Popcorn Balls

The Fannie Farmer Cookbook was originally published in 1896. Fannie Farmer’s name is still well-known today.

A recipe for Popcorn Balls stated that it was “an authentic old-fashioned version.” Intrigued by a recipe considered “old-fashioned” in 1896, I decided to make it.

Preheat oven to 250. (All temperatures are Fahrenheit.)

Pop 3 quarts of unbuttered, unsalted popcorn. To do this frugally, add 1/3 cup of popcorn to a lunch-sized paper bag. Important—tape the bag shut. Microwave it on the popcorn setting until popping slows. This makes at least 10 cups of popcorn, which was plenty.

Coat a large, oven-safe bowl with shortening. Pour the popcorn in the bowl and keep warm in a 250 oven.

You’ll need 2 to 4 tablespoons of butter later. For now, butter a large spoon or fork and set it aside. You’ll need some wax paper for the hot popcorn balls as well.

In a 3-quart heavy pot, combine 2 cups light corn syrup, 1 tablespoon cider vinegar, and ½ teaspoon of salt. Stir to mix together.

Cook over medium heat. Use a candy thermometer to monitor the temperature of the syrup until it reaches the hard-ball stage of 250 degrees.

There was a strong vinegar smell when the syrup began to cook that dissipated after a few minutes.

The recipe says you can stir occasionally, but I had to make this twice because I forgot to add vanilla at the end the first time. The final caramel-type mixture worked better without stirring.

When the temperature reaches 200, watch carefully as it begins to shoot up quickly.

Remove from heat when it reaches 250. Add 2 teaspoons of vanilla. I was surprised that the vanilla sizzled. Stir to mix it in.

Remove the warm popcorn from the oven. Moving quickly, use the buttered spoon to toss the popcorn as you pour it slowly from the kettle. The caramel is very thick and pours in a thin ribbon while you move the popcorn around to cover it.

Butter your fingers. Since the popcorn sets quickly, as soon as the popcorn mixture cools enough to handle, begin shaping it into 3-inch balls. Start from the outside parts that have cooled a bit. Keep buttering your fingers to enable you to work with the sticky popcorn.

My husband and I both thought these popcorn balls tasted like Cracker Jacks. Delicious! But, if you cook it until 250, the caramel is little hard. I’d remove it at about 240—or even a little less. Experiment for the caramel consistency you enjoy.

I had fun learning how to make this, but the makers of Cracker Jacks have perfected it long ago. I think I’d buy a box next time. I bought Cracker Jacks a few months ago for a baseball party so they are still around.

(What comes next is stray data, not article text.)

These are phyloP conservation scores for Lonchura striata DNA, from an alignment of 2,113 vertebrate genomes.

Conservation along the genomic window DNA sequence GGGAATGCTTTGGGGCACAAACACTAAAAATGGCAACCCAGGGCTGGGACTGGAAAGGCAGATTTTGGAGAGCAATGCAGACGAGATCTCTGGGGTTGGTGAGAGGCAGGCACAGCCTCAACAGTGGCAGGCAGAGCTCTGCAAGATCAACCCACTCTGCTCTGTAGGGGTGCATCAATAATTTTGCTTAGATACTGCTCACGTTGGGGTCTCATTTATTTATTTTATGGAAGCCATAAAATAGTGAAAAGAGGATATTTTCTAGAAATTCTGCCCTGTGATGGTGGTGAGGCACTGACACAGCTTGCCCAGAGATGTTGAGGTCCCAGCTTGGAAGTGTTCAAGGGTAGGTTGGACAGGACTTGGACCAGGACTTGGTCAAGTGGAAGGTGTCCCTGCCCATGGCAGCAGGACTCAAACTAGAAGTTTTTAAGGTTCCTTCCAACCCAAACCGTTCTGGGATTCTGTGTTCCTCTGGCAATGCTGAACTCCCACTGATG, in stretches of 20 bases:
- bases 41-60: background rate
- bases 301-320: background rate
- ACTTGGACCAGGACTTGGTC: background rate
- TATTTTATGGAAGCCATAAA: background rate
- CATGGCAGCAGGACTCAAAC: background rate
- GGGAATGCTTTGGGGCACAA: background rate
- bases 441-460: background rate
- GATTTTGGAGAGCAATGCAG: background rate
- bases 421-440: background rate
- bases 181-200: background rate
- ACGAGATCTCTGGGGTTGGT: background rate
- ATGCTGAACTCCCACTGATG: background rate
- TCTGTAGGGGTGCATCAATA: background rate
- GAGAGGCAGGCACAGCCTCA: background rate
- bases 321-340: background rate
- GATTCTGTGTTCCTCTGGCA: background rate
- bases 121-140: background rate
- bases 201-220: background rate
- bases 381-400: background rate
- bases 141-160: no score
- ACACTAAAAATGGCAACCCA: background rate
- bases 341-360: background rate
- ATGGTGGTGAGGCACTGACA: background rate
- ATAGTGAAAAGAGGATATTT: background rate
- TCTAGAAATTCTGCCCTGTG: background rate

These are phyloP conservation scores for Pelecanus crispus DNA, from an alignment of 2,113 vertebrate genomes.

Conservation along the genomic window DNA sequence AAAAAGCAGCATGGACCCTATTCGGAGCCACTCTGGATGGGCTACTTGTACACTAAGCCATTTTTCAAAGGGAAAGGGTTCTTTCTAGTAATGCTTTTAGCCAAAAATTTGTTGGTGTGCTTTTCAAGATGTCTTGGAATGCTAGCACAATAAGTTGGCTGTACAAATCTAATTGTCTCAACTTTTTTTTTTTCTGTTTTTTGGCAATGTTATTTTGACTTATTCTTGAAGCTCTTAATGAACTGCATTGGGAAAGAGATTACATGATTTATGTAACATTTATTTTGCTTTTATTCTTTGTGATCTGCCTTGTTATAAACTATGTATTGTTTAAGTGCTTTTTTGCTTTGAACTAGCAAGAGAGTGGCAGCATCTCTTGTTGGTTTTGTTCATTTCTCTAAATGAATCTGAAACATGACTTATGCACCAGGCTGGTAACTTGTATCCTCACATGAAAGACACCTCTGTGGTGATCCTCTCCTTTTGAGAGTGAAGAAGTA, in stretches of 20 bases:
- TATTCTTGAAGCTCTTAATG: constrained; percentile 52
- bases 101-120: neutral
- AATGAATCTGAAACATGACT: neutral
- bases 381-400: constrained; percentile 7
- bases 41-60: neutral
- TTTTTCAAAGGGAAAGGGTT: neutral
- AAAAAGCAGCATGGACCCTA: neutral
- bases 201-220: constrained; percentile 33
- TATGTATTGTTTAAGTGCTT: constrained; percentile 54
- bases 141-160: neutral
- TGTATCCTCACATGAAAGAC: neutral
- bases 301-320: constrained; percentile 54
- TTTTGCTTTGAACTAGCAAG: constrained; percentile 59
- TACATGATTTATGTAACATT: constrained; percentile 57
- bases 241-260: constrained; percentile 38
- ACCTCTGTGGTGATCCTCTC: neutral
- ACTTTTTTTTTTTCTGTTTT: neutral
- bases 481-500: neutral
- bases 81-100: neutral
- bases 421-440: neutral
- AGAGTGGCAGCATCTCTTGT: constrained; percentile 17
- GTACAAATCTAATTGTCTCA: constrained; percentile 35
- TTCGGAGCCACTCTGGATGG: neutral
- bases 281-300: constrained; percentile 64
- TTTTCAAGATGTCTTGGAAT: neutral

Enjoy!

-Sandra Merville Hart

Sources

Revised by Cunningham, Marion and Laber, Jeri. The Fannie Farmer Cookbook, Alfred A Knopf Inc., 1983.

 

 

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I’ve Brought some Corn for Popping

 

 

 

 

 

 

 

 

“I’ve brought some corn for popping.” This line from the beloved Christmas carol “Let it Snow” started me wondering when the tradition of popping corn began.

People have known how to pop corn for thousands of years. Ears of popcorn were discovered in the Bat Cave in New Mexico that are about 4,000 years old. Found in 1948 and 1950, a penny is larger than the smallest of these ears while others are about 2 inches long.

Popcorn remnants discovered in Mexico have been dated to around 3600 BC.

Surprising, right?

One-thousand-year-old popcorn kernels found in North Chile still pop.

Aztec Indians in the 16th century used popcorn for ceremonial headdresses and necklaces. Young women danced a popcorn dance wearing popcorn garlands on their heads.

Pearls or Nonpareil were names that the kernels were sold under on the United States eastern coast in the 19th century.

Popcorn ground with cream or milk was a popular dish for breakfast in the late 19th and early 20th centuries.

Popcorn balls became beloved Christmas gifts in the 19th century. These were also used in decorating mantles and Christmas trees. Stringing popcorn was also popular as garland.

Street vendors pushed carts with steam or gas-powered poppers to sell popcorn at fairs and parks. The aroma alone must have sold the treat at outdoor festivities.

Popcorn was so inexpensive—5 or 10 cents a bag—that sales actually increased during the Great Depression. Selling popcorn at movie theaters increased the snack’s popularity.

Microwave popcorn made the snack a modern convenience since the 1980s.

Sources

“Early Popcorn History,” Popcorn.org, 2018/11/02

https://www.popcorn.org/Facts-Fun/History-of-Popcorn.

“Popcorn,” Wikipedia, 2018/11/02 https://en.wikipedia.org/wiki/Popcorn.